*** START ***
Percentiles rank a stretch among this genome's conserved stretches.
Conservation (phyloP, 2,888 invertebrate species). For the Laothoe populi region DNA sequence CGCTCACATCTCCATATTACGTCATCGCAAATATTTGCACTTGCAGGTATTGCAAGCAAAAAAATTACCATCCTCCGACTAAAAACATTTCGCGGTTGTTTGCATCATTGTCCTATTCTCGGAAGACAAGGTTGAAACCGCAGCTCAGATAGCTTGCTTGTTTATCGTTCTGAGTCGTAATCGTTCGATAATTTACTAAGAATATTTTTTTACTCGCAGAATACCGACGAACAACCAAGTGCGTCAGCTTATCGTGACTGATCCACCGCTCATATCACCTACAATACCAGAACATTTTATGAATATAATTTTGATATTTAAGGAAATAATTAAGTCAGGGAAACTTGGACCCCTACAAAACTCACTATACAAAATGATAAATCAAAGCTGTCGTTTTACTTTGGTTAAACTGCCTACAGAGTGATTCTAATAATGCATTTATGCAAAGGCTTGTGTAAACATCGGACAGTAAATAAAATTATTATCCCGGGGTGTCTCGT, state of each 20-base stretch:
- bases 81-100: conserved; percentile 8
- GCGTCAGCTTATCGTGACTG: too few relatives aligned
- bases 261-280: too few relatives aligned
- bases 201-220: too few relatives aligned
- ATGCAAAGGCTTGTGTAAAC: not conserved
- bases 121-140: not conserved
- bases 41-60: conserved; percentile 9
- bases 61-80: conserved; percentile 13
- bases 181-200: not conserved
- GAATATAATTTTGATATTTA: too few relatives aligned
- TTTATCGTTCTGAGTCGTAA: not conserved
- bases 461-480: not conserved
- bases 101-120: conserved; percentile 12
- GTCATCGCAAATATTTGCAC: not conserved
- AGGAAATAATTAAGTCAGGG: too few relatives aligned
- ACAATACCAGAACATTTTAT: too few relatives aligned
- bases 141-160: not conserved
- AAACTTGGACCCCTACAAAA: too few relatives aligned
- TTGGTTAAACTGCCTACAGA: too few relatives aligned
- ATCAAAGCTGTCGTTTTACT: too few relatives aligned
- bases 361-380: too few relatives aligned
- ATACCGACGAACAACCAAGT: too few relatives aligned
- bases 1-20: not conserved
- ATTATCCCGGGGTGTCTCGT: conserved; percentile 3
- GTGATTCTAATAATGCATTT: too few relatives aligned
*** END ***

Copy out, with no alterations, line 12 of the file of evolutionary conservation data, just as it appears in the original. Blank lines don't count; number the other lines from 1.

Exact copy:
- GAATATAATTTTGATATTTA: too few relatives aligned